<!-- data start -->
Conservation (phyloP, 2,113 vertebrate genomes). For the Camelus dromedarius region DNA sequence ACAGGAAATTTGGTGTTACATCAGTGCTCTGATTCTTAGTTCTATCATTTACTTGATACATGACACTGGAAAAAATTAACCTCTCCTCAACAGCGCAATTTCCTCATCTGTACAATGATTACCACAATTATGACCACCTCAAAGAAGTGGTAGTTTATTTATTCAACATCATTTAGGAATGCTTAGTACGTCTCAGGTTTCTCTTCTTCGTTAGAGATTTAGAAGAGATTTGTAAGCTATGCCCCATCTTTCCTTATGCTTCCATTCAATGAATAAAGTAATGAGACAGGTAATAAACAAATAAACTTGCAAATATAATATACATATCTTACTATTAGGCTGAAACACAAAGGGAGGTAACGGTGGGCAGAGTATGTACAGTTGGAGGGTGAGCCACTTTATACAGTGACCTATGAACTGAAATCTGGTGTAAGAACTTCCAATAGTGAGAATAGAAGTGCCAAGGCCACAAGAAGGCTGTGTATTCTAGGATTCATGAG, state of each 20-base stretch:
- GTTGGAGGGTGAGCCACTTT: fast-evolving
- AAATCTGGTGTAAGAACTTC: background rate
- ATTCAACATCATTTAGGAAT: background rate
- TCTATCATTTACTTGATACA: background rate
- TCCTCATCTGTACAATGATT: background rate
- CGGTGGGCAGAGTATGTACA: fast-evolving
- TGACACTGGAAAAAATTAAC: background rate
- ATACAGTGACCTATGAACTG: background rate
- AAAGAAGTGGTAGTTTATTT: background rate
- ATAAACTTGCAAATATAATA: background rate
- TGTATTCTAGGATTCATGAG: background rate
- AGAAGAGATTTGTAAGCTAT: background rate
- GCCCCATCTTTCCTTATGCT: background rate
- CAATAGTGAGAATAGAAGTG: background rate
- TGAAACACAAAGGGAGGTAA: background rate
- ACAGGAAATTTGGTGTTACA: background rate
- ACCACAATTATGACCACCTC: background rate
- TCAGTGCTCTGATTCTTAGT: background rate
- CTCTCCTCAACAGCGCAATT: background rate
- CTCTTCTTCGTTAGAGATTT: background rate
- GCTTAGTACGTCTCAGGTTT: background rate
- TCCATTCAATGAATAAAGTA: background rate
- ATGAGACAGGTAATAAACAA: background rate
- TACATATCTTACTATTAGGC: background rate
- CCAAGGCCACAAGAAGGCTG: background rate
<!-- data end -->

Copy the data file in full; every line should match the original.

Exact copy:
Conservation (phyloP, 2,113 vertebrate genomes). For the Camelus dromedarius region DNA sequence ACAGGAAATTTGGTGTTACATCAGTGCTCTGATTCTTAGTTCTATCATTTACTTGATACATGACACTGGAAAAAATTAACCTCTCCTCAACAGCGCAATTTCCTCATCTGTACAATGATTACCACAATTATGACCACCTCAAAGAAGTGGTAGTTTATTTATTCAACATCATTTAGGAATGCTTAGTACGTCTCAGGTTTCTCTTCTTCGTTAGAGATTTAGAAGAGATTTGTAAGCTATGCCCCATCTTTCCTTATGCTTCCATTCAATGAATAAAGTAATGAGACAGGTAATAAACAAATAAACTTGCAAATATAATATACATATCTTACTATTAGGCTGAAACACAAAGGGAGGTAACGGTGGGCAGAGTATGTACAGTTGGAGGGTGAGCCACTTTATACAGTGACCTATGAACTGAAATCTGGTGTAAGAACTTCCAATAGTGAGAATAGAAGTGCCAAGGCCACAAGAAGGCTGTGTATTCTAGGATTCATGAG, state of each 20-base stretch:
- GTTGGAGGGTGAGCCACTTT: fast-evolving
- AAATCTGGTGTAAGAACTTC: background rate
- ATTCAACATCATTTAGGAAT: background rate
- TCTATCATTTACTTGATACA: background rate
- TCCTCATCTGTACAATGATT: background rate
- CGGTGGGCAGAGTATGTACA: fast-evolving
- TGACACTGGAAAAAATTAAC: background rate
- ATACAGTGACCTATGAACTG: background rate
- AAAGAAGTGGTAGTTTATTT: background rate
- ATAAACTTGCAAATATAATA: background rate
- TGTATTCTAGGATTCATGAG: background rate
- AGAAGAGATTTGTAAGCTAT: background rate
- GCCCCATCTTTCCTTATGCT: background rate
- CAATAGTGAGAATAGAAGTG: background rate
- TGAAACACAAAGGGAGGTAA: background rate
- ACAGGAAATTTGGTGTTACA: background rate
- ACCACAATTATGACCACCTC: background rate
- TCAGTGCTCTGATTCTTAGT: background rate
- CTCTCCTCAACAGCGCAATT: background rate
- CTCTTCTTCGTTAGAGATTT: background rate
- GCTTAGTACGTCTCAGGTTT: background rate
- TCCATTCAATGAATAAAGTA: background rate
- ATGAGACAGGTAATAAACAA: background rate
- TACATATCTTACTATTAGGC: background rate
- CCAAGGCCACAAGAAGGCTG: background rate